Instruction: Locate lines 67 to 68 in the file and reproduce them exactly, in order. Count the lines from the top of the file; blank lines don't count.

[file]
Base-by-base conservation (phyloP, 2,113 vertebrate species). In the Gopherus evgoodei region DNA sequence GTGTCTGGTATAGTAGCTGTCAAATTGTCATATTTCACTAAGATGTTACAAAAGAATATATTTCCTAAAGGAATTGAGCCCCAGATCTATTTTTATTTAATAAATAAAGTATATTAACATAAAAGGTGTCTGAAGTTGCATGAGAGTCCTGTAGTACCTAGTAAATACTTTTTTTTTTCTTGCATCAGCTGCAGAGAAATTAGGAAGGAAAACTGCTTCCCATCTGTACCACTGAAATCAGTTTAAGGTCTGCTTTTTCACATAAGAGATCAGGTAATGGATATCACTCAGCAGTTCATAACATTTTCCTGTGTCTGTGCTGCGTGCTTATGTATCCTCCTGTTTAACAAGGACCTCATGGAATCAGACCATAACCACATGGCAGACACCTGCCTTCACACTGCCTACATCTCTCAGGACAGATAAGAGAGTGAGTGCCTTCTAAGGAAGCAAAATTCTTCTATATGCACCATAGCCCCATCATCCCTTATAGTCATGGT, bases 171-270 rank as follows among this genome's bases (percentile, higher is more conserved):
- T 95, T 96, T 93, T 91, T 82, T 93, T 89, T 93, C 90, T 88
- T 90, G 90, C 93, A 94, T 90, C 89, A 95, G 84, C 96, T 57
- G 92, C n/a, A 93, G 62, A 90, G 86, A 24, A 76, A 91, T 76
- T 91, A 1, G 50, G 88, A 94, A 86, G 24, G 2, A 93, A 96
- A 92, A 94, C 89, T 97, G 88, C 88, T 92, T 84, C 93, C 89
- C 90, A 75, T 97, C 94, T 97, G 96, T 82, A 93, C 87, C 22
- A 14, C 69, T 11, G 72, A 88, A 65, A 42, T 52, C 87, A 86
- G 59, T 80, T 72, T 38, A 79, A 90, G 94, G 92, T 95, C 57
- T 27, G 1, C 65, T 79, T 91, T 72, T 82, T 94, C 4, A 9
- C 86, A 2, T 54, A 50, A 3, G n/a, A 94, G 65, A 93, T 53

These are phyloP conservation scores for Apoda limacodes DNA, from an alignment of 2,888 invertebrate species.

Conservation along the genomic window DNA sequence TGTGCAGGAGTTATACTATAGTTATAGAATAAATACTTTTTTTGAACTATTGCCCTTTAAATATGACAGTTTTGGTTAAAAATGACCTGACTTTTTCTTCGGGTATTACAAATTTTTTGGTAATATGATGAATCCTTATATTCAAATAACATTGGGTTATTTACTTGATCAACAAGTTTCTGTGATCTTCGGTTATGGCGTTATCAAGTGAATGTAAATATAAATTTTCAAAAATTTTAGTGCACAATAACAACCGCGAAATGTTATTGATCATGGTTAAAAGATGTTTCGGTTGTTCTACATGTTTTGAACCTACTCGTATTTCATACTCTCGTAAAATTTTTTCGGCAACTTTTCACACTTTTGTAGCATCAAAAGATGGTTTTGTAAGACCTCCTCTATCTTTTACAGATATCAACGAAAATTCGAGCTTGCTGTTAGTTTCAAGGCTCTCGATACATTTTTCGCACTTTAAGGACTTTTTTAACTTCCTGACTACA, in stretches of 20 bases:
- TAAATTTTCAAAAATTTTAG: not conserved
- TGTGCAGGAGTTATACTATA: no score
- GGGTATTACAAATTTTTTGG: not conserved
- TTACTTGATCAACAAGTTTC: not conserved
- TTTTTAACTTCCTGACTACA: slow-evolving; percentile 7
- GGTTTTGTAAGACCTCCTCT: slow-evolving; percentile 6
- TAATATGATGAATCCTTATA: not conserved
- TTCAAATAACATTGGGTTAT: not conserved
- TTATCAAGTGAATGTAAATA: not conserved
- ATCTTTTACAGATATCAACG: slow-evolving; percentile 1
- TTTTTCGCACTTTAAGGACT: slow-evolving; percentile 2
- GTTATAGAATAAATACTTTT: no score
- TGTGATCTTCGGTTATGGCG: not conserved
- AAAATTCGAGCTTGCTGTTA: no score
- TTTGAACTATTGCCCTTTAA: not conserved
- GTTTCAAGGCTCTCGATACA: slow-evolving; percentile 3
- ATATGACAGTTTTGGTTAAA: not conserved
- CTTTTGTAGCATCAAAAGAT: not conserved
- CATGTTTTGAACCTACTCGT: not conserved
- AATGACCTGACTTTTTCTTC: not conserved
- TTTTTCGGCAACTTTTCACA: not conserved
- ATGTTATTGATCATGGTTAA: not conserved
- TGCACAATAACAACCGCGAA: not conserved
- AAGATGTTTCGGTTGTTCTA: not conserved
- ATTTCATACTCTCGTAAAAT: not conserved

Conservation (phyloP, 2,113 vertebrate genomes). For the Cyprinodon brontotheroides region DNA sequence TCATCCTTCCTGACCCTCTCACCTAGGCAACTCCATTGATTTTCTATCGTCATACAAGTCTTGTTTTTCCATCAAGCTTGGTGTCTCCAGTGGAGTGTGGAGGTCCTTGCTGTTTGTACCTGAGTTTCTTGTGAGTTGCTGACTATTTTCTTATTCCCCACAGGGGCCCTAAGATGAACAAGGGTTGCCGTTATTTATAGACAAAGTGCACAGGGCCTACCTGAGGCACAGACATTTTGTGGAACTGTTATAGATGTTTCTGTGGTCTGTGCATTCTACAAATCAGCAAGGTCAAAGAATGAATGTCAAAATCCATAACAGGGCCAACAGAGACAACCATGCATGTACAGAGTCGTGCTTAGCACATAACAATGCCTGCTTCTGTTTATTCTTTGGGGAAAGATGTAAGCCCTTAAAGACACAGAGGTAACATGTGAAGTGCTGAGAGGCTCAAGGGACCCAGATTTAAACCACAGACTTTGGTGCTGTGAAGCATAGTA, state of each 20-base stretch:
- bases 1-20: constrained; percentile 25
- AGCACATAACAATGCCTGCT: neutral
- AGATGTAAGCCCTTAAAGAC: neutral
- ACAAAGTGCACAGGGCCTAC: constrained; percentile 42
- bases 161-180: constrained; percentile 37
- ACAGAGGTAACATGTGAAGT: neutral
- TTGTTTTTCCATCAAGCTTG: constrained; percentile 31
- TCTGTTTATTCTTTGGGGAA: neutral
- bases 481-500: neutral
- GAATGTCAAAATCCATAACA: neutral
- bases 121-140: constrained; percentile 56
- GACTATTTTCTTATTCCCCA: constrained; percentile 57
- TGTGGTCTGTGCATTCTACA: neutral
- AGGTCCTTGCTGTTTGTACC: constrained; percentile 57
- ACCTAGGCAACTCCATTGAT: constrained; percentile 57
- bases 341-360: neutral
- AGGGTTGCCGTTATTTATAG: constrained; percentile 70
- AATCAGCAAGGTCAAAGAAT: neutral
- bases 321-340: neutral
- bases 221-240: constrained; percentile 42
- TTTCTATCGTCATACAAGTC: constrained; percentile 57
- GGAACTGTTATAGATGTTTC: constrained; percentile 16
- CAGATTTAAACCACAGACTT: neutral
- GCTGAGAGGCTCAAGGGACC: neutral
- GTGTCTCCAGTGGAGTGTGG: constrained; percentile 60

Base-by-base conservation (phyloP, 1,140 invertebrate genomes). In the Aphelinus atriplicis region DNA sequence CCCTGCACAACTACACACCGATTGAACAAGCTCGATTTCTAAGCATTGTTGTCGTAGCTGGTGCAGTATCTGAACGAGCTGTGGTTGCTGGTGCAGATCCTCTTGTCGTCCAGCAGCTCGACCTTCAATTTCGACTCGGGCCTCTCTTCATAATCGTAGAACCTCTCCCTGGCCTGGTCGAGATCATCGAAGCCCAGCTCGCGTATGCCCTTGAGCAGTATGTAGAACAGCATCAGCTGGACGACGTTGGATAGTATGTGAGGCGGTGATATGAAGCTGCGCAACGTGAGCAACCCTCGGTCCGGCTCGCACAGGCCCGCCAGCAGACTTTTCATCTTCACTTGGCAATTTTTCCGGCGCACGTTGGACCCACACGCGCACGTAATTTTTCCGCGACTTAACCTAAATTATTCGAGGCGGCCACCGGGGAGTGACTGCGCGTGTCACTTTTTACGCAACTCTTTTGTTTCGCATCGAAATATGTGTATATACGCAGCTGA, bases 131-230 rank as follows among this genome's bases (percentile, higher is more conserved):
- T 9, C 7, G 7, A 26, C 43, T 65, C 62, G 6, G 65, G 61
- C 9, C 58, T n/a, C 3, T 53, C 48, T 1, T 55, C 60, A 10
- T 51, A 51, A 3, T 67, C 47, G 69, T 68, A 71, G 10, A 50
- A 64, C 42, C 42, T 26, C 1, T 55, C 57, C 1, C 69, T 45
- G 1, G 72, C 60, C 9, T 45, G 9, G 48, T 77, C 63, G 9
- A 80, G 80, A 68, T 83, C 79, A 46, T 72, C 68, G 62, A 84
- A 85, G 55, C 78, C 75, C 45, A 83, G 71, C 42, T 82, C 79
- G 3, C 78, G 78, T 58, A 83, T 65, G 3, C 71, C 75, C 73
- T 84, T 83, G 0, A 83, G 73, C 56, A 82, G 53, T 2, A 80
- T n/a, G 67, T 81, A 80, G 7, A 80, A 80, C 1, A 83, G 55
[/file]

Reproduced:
- C 9, C 58, T n/a, C 3, T 53, C 48, T 1, T 55, C 60, A 10
- T 51, A 51, A 3, T 67, C 47, G 69, T 68, A 71, G 10, A 50